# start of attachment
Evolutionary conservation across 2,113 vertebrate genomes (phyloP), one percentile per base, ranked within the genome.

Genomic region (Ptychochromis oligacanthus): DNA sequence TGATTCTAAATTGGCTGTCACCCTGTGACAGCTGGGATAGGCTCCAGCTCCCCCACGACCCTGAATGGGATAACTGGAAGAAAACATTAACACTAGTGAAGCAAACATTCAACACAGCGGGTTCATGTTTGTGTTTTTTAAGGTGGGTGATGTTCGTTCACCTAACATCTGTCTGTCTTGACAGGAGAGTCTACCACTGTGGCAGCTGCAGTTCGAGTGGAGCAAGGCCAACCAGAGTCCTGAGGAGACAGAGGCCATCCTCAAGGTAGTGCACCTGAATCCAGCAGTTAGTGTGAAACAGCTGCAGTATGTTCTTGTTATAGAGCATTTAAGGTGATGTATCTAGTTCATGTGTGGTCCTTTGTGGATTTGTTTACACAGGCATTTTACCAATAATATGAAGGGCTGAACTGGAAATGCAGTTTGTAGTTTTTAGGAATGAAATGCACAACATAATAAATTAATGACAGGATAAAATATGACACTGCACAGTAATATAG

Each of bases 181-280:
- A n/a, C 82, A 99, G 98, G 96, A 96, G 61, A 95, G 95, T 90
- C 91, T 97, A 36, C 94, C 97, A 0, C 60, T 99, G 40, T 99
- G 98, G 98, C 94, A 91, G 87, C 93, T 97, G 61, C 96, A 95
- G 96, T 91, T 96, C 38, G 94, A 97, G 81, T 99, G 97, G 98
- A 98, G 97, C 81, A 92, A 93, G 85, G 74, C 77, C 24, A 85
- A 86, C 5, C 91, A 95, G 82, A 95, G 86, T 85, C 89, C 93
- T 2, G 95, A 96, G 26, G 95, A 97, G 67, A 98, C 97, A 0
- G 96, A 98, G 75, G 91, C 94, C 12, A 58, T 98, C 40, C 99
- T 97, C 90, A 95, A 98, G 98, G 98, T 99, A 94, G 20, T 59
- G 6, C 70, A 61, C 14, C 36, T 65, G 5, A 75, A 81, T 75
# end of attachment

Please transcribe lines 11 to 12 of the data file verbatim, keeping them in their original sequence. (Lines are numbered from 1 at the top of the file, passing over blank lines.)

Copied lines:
- G 96, A 98, G 75, G 91, C 94, C 12, A 58, T 98, C 40, C 99
- T 97, C 90, A 95, A 98, G 98, G 98, T 99, A 94, G 20, T 59